Women, men, and money

Emotion is the death of reason

In the summer of 1963, President Kennedy signed into law the Equal Pay Act of 1963. In doing so, he ensured that, in terms of compensation, never again would employers be able to discriminate among employees on the basis of sex.

This was a huge step forward for both the women’s rights movement and our country as a whole. But if you’ve paid attention to the popular media today, you’d be inclined to believe that in 2017, a gender wage gap still exists.

Nothing could be further from the truth.

Paying a man and a woman different wages for the same work is, as noted above, illegal. The common narrative is that, for every dollar a man is paid, a woman is paid 78 cents, resulting in a 22 cent wage gap.

But let’s take a step back for a moment and examine the implications of such a statement. 
If this were true, I, as a man, wouldn’t be able to find a job after graduation. Capitalism is the least discriminatory economic system in history because capitalism cares about one thing and one thing alone–money.

Capitalism doesn’t care if you’re black, white, brown, gay, straight, male, female, trans or any number of things as long as you are monetarily beneficial. So, if employers could pay women 22 percent less than they pay men, it would be nearly impossible for men to find employment because all the jobs would be staffed by more cost effective women. 

This, of course, isn’t the case.

To understand the 78 cent narrative, one must understand how it’s calculated. To calculate a 22 percent difference, the median earnings of all women working full time are divided by the median earnings of all men working full time. 

Therefore, it would be correct to cite a 22 percent earnings gap between men and women. How is that any different?

The distinction is enormous.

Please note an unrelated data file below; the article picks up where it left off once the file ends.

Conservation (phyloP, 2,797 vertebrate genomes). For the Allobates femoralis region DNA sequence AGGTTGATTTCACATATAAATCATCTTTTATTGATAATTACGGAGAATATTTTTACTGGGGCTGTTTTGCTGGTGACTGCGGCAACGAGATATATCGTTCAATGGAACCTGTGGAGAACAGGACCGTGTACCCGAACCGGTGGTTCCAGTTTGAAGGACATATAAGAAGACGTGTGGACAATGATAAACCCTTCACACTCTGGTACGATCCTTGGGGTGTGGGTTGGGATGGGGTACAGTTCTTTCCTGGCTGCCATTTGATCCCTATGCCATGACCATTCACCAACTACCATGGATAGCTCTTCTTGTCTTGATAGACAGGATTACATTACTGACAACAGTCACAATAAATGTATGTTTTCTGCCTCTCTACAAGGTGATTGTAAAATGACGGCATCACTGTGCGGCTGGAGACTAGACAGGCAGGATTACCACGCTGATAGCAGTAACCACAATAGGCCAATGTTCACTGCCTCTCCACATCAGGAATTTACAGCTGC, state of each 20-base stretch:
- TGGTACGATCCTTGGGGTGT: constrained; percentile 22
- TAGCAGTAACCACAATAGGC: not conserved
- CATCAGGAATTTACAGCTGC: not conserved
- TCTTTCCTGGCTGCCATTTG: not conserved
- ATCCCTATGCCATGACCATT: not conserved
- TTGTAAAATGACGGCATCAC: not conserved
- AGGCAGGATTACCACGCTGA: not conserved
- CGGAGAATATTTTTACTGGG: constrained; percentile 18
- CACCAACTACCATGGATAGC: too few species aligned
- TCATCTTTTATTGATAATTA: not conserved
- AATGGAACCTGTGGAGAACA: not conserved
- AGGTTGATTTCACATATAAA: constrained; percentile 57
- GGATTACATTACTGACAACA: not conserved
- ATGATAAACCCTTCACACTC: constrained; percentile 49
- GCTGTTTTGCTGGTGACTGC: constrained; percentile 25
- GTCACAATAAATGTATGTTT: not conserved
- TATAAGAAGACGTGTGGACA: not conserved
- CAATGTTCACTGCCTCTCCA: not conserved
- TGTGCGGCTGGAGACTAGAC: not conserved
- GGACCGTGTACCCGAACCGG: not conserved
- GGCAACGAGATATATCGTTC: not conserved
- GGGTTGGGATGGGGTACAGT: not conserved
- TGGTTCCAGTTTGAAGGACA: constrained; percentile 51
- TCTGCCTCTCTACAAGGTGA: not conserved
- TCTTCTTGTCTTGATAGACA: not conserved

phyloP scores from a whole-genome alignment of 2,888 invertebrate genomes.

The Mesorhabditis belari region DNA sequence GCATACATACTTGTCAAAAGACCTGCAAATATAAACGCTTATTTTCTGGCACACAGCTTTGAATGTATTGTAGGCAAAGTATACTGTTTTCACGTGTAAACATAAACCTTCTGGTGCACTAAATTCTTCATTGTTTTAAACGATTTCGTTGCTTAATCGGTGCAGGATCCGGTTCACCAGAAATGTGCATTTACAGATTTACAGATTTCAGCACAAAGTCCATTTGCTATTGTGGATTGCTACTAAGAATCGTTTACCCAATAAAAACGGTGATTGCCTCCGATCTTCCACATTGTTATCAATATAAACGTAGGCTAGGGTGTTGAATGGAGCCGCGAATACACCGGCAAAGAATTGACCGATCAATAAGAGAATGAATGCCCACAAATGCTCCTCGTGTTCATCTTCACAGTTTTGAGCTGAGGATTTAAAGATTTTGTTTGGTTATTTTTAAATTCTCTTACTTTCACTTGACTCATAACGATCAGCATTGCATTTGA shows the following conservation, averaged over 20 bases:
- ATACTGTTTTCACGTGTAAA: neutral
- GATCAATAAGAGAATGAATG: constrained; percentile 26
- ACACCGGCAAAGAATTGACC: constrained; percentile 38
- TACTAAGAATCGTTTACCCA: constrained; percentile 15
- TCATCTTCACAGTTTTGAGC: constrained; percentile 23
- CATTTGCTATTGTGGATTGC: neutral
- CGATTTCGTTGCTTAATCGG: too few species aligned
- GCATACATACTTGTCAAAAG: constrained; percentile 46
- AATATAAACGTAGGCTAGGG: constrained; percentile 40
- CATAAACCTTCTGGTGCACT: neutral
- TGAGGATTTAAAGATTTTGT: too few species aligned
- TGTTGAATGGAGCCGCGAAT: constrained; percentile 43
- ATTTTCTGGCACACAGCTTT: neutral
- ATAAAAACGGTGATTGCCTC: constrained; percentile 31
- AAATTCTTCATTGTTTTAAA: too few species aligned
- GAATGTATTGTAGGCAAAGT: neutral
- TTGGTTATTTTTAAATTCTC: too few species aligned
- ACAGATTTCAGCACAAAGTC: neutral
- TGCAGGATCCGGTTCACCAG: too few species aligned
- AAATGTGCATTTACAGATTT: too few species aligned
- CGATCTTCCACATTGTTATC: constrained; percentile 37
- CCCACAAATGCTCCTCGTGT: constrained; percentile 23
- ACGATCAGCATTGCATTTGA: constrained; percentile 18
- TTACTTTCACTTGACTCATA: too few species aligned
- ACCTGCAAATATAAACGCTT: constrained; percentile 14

This statistic fails to take into account overtime hours worked, education level, experience, position or even occupation.

In practice, this is like criticizing McDonald’s for paying a manager who worked 45 hours a week more than it paid an entry level employee who only worked 40 hours. The difference lies in the choices the employees made and the responsibility of their positions. 

In a society where women make up nearly 58 percent of higher education enrollment, it seems as though it might be beneficial to examine the types of career choices women are making.
According to a Georgetown University study, of the top five earning undergraduate majors, women make up a majority in only one field. In the five lowest earning undergraduate majors, the opposite is true–men make up a majority in only one field.

Combine this with the fact that women are less likely to work longer hours and commit to higher responsibility positions because of domestic obligations and familial factors, and it becomes clear why, on average, women earn less in the U.S.–because of career choices.
In the words of the U.S. Department of Labor and CONSAD Research Group, “The oft-cited .23 wage gap may be almost entirely the result of individual choices being made by both male and female workers”

In short, women earn less–they aren’t paid less.

There are real women’s rights issues we need to be dealing with, like the sexual objectification of women and the fact that we, as a nation, are allies with countries that conduct honor killings and prevent women from driving, among other things.

As a society, we must stop telling our daughters that, every time they fail, an invisible and systematic discriminatory system is to blame. Instead, we should be instilling principles of personal responsibility and an insatiable desire to succeed within our girls.

From the time they enter this world, our girls must know that they are inherently worth as much as any man, and the only way to do that is through open and honest discussion of difficult issues like this one.